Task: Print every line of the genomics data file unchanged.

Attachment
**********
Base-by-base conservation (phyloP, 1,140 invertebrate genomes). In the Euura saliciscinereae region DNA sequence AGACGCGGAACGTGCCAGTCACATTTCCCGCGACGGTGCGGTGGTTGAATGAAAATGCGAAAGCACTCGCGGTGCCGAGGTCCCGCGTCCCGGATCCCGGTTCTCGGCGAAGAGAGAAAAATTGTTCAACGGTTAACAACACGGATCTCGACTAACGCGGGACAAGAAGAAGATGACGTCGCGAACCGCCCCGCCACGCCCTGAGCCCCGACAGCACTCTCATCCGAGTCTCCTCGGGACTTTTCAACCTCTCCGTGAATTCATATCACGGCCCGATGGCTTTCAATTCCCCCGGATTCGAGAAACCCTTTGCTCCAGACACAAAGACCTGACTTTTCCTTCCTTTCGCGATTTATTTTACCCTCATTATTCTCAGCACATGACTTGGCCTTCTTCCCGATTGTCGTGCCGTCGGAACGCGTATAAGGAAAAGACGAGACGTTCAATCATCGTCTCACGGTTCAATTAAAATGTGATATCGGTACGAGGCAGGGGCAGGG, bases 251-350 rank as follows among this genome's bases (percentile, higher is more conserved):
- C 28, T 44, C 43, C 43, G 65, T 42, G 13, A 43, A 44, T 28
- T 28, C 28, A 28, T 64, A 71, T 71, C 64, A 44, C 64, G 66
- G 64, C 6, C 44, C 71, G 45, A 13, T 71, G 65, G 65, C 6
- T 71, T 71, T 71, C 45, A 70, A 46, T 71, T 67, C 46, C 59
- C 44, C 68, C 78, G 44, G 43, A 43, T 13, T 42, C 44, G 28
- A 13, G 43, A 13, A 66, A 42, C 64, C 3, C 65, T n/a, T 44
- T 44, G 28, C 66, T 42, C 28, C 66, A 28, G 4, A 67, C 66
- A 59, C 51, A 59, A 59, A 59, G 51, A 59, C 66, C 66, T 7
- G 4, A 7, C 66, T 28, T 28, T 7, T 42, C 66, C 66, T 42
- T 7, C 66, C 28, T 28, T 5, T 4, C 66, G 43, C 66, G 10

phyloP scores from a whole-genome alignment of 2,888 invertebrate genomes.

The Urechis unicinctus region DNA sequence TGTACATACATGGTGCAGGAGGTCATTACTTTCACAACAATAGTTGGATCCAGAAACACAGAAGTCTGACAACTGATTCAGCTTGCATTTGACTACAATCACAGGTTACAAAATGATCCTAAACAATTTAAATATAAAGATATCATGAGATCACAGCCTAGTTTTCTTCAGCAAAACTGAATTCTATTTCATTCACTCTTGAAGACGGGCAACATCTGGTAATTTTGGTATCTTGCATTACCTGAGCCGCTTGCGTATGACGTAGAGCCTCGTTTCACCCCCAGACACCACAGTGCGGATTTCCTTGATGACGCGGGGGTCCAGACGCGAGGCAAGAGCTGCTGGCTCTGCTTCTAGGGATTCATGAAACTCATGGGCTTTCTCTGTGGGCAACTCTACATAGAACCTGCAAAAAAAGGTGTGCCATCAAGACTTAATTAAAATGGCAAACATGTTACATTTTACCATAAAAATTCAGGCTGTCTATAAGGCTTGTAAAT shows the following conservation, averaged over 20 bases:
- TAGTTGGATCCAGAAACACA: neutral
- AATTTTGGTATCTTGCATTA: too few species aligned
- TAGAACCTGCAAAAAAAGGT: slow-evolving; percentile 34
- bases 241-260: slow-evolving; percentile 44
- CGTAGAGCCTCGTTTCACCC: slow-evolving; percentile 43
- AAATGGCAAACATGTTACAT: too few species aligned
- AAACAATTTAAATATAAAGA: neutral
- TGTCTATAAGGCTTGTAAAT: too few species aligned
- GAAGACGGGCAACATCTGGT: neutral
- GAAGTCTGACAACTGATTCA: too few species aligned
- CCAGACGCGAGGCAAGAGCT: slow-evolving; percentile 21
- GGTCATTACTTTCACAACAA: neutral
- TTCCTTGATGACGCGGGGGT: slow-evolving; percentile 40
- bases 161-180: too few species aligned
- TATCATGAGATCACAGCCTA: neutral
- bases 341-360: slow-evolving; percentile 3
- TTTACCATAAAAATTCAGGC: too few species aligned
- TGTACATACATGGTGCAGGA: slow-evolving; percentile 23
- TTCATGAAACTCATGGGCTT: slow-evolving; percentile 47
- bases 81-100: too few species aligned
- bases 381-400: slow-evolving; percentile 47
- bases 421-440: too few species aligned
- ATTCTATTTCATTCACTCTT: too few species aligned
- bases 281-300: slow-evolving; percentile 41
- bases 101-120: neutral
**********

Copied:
Base-by-base conservation (phyloP, 1,140 invertebrate genomes). In the Euura saliciscinereae region DNA sequence AGACGCGGAACGTGCCAGTCACATTTCCCGCGACGGTGCGGTGGTTGAATGAAAATGCGAAAGCACTCGCGGTGCCGAGGTCCCGCGTCCCGGATCCCGGTTCTCGGCGAAGAGAGAAAAATTGTTCAACGGTTAACAACACGGATCTCGACTAACGCGGGACAAGAAGAAGATGACGTCGCGAACCGCCCCGCCACGCCCTGAGCCCCGACAGCACTCTCATCCGAGTCTCCTCGGGACTTTTCAACCTCTCCGTGAATTCATATCACGGCCCGATGGCTTTCAATTCCCCCGGATTCGAGAAACCCTTTGCTCCAGACACAAAGACCTGACTTTTCCTTCCTTTCGCGATTTATTTTACCCTCATTATTCTCAGCACATGACTTGGCCTTCTTCCCGATTGTCGTGCCGTCGGAACGCGTATAAGGAAAAGACGAGACGTTCAATCATCGTCTCACGGTTCAATTAAAATGTGATATCGGTACGAGGCAGGGGCAGGG, bases 251-350 rank as follows among this genome's bases (percentile, higher is more conserved):
- C 28, T 44, C 43, C 43, G 65, T 42, G 13, A 43, A 44, T 28
- T 28, C 28, A 28, T 64, A 71, T 71, C 64, A 44, C 64, G 66
- G 64, C 6, C 44, C 71, G 45, A 13, T 71, G 65, G 65, C 6
- T 71, T 71, T 71, C 45, A 70, A 46, T 71, T 67, C 46, C 59
- C 44, C 68, C 78, G 44, G 43, A 43, T 13, T 42, C 44, G 28
- A 13, G 43, A 13, A 66, A 42, C 64, C 3, C 65, T n/a, T 44
- T 44, G 28, C 66, T 42, C 28, C 66, A 28, G 4, A 67, C 66
- A 59, C 51, A 59, A 59, A 59, G 51, A 59, C 66, C 66, T 7
- G 4, A 7, C 66, T 28, T 28, T 7, T 42, C 66, C 66, T 42
- T 7, C 66, C 28, T 28, T 5, T 4, C 66, G 43, C 66, G 10

phyloP scores from a whole-genome alignment of 2,888 invertebrate genomes.

The Urechis unicinctus region DNA sequence TGTACATACATGGTGCAGGAGGTCATTACTTTCACAACAATAGTTGGATCCAGAAACACAGAAGTCTGACAACTGATTCAGCTTGCATTTGACTACAATCACAGGTTACAAAATGATCCTAAACAATTTAAATATAAAGATATCATGAGATCACAGCCTAGTTTTCTTCAGCAAAACTGAATTCTATTTCATTCACTCTTGAAGACGGGCAACATCTGGTAATTTTGGTATCTTGCATTACCTGAGCCGCTTGCGTATGACGTAGAGCCTCGTTTCACCCCCAGACACCACAGTGCGGATTTCCTTGATGACGCGGGGGTCCAGACGCGAGGCAAGAGCTGCTGGCTCTGCTTCTAGGGATTCATGAAACTCATGGGCTTTCTCTGTGGGCAACTCTACATAGAACCTGCAAAAAAAGGTGTGCCATCAAGACTTAATTAAAATGGCAAACATGTTACATTTTACCATAAAAATTCAGGCTGTCTATAAGGCTTGTAAAT shows the following conservation, averaged over 20 bases:
- TAGTTGGATCCAGAAACACA: neutral
- AATTTTGGTATCTTGCATTA: too few species aligned
- TAGAACCTGCAAAAAAAGGT: slow-evolving; percentile 34
- bases 241-260: slow-evolving; percentile 44
- CGTAGAGCCTCGTTTCACCC: slow-evolving; percentile 43
- AAATGGCAAACATGTTACAT: too few species aligned
- AAACAATTTAAATATAAAGA: neutral
- TGTCTATAAGGCTTGTAAAT: too few species aligned
- GAAGACGGGCAACATCTGGT: neutral
- GAAGTCTGACAACTGATTCA: too few species aligned
- CCAGACGCGAGGCAAGAGCT: slow-evolving; percentile 21
- GGTCATTACTTTCACAACAA: neutral
- TTCCTTGATGACGCGGGGGT: slow-evolving; percentile 40
- bases 161-180: too few species aligned
- TATCATGAGATCACAGCCTA: neutral
- bases 341-360: slow-evolving; percentile 3
- TTTACCATAAAAATTCAGGC: too few species aligned
- TGTACATACATGGTGCAGGA: slow-evolving; percentile 23
- TTCATGAAACTCATGGGCTT: slow-evolving; percentile 47
- bases 81-100: too few species aligned
- bases 381-400: slow-evolving; percentile 47
- bases 421-440: too few species aligned
- ATTCTATTTCATTCACTCTT: too few species aligned
- bases 281-300: slow-evolving; percentile 41
- bases 101-120: neutral